“With the leftover free time that I have, I travel to Vermont to ski and compete on the Okemo Mountain Freestyle Ski Team,” said Tyler. “When I’m not competing, I spend time with my friends either exploring forest trails or venturing into town.”
As a Warrior Words columnist, Alexandra said she “cannot wait” to write about her Wiltonian experiences. Alexandra has lived in Wilton most of her life and has been a volunteer EMT with the Wilton Volunteer Ambulance Corps (WVAC) since November 2017.
“I absolutely love working on the ambulance,” she said. “It’s such an incredible way to not only geek out over medical science, but also make an impact in the community.”
At Wilton High School, Alexandra is active in the Little Theater Department and a member of the Madrigals choir. “I’ve participated in pretty much every play, musical, improv or variety show they would let me since my sophomore year,” she said.
“My freshman year, I made a weak attempt to be ‘sporty,’ but when I found out that I was too light to properly pole vault, my short-lived athletic career came to a screeching halt, and I found my home on stage.”
Alexandra said she is also a “solidly mediocre” self-taught guitarist. “I have yet to be booed off stage, so I guess that’s something,” she said.
Chloe is the youngest of three sisters, “the proud owner” of a Chihuahua mix named Ziggy, and “one of the highlights” of her life, she said, has been her travels.
“I lived in Nigeria for a year at age 11, when my dad worked at a school there,” said Chloe. “Four years later, I traveled in Europe with my mom and sister while taking freshman year classes through an online program.”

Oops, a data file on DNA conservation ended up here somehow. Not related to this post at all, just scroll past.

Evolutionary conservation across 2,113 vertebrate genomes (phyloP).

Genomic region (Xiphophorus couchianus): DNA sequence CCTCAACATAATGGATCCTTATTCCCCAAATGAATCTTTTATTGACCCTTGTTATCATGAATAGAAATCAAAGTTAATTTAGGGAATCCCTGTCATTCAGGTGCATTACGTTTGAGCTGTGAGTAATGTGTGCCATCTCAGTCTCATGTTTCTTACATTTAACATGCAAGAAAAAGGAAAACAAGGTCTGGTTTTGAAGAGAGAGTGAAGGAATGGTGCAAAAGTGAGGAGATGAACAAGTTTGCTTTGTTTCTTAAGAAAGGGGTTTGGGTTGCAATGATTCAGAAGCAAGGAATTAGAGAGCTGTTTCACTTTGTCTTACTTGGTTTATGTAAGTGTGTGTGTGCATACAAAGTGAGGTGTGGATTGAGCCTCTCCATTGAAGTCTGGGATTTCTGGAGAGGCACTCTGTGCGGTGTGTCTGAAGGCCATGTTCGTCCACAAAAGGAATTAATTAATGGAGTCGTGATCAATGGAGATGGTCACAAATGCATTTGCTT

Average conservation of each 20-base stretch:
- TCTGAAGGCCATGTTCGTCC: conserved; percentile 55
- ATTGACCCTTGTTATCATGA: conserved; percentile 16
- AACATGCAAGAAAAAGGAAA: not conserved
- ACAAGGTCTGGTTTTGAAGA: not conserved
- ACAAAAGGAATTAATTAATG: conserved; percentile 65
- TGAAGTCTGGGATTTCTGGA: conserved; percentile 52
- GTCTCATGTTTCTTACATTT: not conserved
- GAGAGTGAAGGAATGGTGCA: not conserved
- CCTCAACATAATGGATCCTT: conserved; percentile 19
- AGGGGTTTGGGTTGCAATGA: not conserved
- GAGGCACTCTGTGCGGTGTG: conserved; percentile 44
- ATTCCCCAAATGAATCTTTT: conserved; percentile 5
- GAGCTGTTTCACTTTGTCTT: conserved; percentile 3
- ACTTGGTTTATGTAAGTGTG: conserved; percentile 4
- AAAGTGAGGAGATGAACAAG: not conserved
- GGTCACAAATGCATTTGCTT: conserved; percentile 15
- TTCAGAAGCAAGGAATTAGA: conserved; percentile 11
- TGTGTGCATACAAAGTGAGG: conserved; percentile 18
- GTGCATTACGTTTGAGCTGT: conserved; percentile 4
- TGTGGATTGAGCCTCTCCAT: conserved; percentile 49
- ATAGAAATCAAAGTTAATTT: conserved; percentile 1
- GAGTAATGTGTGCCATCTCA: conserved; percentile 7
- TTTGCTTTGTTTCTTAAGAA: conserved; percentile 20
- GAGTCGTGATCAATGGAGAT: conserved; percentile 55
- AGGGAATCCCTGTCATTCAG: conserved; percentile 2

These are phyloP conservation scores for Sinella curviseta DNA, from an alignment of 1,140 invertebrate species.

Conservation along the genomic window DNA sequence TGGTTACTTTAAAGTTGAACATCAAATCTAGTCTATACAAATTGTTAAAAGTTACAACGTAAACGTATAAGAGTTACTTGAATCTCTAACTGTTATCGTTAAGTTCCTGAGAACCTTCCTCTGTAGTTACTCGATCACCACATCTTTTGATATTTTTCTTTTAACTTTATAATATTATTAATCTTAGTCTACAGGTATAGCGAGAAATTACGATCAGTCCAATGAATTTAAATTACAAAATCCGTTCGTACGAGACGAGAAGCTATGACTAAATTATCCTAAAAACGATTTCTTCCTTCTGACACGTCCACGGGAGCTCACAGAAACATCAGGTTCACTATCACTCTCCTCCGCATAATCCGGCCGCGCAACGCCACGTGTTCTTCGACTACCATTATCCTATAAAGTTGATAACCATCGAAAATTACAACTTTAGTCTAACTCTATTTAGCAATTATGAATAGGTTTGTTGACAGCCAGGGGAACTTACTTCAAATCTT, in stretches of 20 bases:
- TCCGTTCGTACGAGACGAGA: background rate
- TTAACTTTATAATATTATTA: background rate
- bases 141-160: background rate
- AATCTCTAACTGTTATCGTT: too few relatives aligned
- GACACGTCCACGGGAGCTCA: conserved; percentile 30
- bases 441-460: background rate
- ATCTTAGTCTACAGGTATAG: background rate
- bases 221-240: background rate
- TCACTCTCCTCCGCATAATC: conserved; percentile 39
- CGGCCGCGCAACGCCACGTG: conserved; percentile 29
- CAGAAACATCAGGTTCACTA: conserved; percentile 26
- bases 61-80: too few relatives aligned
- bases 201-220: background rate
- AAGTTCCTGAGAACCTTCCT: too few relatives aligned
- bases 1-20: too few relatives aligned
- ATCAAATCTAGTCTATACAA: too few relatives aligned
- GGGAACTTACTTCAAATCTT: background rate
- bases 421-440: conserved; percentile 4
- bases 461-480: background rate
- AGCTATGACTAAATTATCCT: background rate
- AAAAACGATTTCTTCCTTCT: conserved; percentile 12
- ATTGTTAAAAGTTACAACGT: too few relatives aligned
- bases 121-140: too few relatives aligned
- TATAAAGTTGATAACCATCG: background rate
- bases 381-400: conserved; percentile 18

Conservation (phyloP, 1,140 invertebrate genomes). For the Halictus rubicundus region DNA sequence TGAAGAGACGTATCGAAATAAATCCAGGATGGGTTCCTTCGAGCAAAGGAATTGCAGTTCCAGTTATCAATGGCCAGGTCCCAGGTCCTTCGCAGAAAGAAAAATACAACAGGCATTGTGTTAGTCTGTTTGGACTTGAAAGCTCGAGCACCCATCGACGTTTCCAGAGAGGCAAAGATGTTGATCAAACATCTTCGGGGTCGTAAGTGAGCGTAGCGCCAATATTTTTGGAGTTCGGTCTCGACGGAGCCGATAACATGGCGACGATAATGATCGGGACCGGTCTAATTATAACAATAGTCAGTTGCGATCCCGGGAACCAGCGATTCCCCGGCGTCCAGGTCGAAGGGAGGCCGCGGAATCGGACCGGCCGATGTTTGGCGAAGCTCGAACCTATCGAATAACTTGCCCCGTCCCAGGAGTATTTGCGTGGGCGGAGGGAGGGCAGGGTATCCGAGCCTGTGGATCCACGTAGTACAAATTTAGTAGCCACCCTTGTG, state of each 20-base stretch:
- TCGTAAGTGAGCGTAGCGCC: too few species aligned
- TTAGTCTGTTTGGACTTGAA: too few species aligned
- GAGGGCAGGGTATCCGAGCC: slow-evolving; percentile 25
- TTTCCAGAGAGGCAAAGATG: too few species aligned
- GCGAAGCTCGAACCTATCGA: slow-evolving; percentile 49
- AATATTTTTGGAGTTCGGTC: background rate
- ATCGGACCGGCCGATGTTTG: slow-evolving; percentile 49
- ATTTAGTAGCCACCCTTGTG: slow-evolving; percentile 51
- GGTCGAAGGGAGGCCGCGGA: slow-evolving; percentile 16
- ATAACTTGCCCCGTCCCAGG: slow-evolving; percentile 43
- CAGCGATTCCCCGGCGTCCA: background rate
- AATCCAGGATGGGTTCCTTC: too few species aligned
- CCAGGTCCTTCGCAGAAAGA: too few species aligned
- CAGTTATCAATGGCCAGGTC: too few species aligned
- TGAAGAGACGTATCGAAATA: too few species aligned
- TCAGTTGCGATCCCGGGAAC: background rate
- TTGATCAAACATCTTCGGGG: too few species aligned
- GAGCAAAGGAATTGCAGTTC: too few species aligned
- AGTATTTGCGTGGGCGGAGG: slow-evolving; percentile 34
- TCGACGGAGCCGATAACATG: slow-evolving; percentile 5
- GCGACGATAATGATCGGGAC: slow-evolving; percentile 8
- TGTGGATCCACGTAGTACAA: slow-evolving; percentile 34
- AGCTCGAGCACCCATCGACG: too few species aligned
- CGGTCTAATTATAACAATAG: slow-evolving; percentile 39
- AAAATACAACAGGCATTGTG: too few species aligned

Not only has traveling given her “a unique worldview,” said Chloe, but it’s also strengthened her appreciation for her “real-life high school” experience.
At Wilton High School, Chloe is secretary of the French Honors Society, an editor of the school’s newspaper, and a violinist in the orchestra. This year, she will also be co-president of the school’s Recycling Club.
After school, Chloe works at Architectural Designs in Wilton. She also interns at Today’s Industrial Living Landscapes, a nonprofit devoted to community-based brownfield regeneration.
Her hobbies include “building websites” and “searching for the best desserts in Fairfield County,” she said.
When she’s not “pondering the meaning of life” in her bedroom,” Teena said, she can be found “living the dream and scooping the dream” at Scoops, “commanding the backstage of the Clune Center as the Wilton High School stage manager,” or “driving through the roads of Wilton at 2 a.m. as a Wilton SafeRides captain.”
Teena said she also loves to travel and enjoys hanging out with friends, shopping at thrift stores, “painting mediocre shapes, squiggles and lines as an OK artist,” and watching new films at the movie theater “as an amateur movie critic.”
If she’s not doing any of the above, Teena said, there’s a chance she’s busy “showing off [her] singing and dancing skills at a concert … or hurriedly reading and taking notes for [her] next test as a typical high school student.”